Why the Personal Became Political for Women in 2014

Women have discovered the power of going public with deeply intimate stories.

Randi Weingarten says she was sexually assaulted more than 35 years ago, but 2014 was the year she decided to speak out. At first, Weingarten, just a college junior at the time, had stayed quiet, thinking the incident was partly her fault. Later, it would seem like a distraction. She had no desire to press charges, and the best thing to do, she reasoned, was simply to put it behind her. That calculus changed this month, when Rolling Stone issued a retraction of its story detailing an alleged gang rape on the University of Virginia's campus and activists began exclaiming how the story "could be read as a setback for an entire movement" and "the credibility of rape victims will be put into question for years to come."

Weingarten, who's since risen to become one of the more powerful figures in Democratic politics as president of the American Federation of Teachers, set out to challenge such narratives with her own personal one, posting a first-person account of her experience on Jezebel last Monday. "My fear was that we would once again have this curtain of silence where young women were too afraid to share their truths," Weingarten told National Journal of her decision to go public. "I kept thinking, is there something I can do personally to help? And that's when it became clear to me that I had something that I could say that was important."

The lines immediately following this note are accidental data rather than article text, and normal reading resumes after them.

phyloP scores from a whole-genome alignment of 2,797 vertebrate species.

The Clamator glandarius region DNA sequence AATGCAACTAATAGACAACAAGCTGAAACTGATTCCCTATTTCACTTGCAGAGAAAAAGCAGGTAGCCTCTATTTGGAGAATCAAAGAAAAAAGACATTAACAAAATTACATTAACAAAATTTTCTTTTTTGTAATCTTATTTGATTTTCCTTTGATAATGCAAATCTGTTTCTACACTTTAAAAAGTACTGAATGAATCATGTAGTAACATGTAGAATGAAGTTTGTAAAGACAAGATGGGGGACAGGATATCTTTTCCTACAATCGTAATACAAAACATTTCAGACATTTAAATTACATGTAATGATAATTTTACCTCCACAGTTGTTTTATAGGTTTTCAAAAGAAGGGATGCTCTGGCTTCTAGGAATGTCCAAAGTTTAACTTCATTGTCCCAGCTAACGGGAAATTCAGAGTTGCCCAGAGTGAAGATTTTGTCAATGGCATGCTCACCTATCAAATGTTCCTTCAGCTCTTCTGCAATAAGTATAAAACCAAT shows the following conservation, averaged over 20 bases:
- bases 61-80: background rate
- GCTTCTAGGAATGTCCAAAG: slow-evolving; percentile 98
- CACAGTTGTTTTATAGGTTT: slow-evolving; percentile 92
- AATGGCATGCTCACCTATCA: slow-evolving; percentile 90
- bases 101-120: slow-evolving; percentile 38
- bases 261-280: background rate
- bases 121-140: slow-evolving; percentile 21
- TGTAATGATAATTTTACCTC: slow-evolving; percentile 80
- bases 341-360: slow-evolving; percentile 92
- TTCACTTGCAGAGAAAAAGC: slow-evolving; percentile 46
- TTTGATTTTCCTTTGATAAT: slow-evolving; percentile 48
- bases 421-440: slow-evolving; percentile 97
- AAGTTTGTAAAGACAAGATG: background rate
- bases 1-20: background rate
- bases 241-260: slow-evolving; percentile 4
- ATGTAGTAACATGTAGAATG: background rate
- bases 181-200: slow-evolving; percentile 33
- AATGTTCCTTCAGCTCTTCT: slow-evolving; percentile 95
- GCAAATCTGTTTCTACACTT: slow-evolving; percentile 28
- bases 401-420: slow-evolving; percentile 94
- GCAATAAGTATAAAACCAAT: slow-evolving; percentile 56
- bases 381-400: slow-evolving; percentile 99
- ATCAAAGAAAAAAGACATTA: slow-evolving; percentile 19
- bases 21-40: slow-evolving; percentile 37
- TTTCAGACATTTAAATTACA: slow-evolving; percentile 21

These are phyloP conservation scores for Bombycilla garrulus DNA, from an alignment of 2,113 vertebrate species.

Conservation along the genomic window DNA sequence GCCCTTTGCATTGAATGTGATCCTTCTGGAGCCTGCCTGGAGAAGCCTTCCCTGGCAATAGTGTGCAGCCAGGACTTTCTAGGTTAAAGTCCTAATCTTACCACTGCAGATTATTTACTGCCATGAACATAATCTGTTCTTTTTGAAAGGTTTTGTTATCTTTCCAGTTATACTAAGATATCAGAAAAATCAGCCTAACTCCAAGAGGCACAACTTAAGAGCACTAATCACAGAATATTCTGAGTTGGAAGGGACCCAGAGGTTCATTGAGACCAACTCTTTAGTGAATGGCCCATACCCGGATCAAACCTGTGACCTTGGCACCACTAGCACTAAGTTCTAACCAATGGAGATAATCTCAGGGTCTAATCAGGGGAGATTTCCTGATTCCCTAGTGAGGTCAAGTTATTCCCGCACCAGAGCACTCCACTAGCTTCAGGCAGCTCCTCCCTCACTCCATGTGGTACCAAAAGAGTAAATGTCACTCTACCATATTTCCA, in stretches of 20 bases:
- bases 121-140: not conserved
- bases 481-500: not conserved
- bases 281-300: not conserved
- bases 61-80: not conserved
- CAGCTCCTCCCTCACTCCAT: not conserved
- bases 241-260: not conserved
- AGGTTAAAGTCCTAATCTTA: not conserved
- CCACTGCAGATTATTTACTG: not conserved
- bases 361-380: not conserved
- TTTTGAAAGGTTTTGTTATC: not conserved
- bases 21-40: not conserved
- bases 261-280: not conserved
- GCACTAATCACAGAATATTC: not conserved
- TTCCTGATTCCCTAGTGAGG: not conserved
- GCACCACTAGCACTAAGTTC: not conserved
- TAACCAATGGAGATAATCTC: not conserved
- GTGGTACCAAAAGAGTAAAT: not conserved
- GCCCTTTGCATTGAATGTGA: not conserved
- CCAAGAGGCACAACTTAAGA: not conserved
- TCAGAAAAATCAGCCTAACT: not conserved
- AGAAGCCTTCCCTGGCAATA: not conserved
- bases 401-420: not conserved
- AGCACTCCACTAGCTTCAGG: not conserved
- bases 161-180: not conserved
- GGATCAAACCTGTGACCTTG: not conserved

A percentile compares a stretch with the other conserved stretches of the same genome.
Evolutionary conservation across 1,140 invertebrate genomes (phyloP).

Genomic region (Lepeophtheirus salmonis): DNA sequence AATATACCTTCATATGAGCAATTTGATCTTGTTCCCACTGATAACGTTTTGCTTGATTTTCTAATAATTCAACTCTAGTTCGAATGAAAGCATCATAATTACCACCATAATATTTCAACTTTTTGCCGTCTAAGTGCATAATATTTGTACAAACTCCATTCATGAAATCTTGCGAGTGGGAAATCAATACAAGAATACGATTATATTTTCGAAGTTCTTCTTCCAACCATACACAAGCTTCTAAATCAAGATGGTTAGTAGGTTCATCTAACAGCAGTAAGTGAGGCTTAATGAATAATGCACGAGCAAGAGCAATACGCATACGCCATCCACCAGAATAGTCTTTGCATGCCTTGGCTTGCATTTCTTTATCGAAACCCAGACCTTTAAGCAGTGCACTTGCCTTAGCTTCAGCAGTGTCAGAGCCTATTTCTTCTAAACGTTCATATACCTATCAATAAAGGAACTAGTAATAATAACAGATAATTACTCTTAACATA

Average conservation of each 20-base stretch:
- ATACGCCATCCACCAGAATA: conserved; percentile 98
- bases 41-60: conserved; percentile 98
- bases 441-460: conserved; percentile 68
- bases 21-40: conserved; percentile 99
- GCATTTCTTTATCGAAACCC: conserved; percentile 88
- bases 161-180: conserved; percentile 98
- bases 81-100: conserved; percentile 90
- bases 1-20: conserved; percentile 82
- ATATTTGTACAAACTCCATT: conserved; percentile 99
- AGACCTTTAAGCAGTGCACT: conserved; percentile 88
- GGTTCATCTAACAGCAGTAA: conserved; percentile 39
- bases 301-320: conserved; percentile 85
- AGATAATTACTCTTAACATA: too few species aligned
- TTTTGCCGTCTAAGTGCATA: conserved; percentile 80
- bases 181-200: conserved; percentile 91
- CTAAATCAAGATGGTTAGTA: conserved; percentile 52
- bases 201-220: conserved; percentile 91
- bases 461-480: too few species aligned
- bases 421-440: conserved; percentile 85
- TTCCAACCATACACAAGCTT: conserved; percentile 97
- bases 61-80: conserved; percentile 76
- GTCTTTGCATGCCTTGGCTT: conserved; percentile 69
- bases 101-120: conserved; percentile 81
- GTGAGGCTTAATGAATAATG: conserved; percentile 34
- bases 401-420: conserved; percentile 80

The notion—particularly with regard to women's rights—that the personal is political isn't new. Yet when radical feminist Carol Hanisch first popularized the phrase in her essay "The Personal Is Political" in 1969, she couldn't have known just how central to the more mainstream movement that notion would become 45 years later.

When Sen. Kirsten Gillibrand recently described the sexual harassment she faced in the Senate, she likely didn't have Hanisch in mind. Neither, in all likelihood, did the wives of NFL players who spoke out about domestic abuse this fall. Nor did the authors of more than 2 million tweets under the #YesAllWomen hashtag, in which women shared personal stories of harassment from petty to heinous in the wake of Isla Vista shootings in May. Yet Hanisch's prescient point—that the gender dynamics we perceive to be operative within the narrow confines of our own experience are more universal than we imagine—is salient in every case.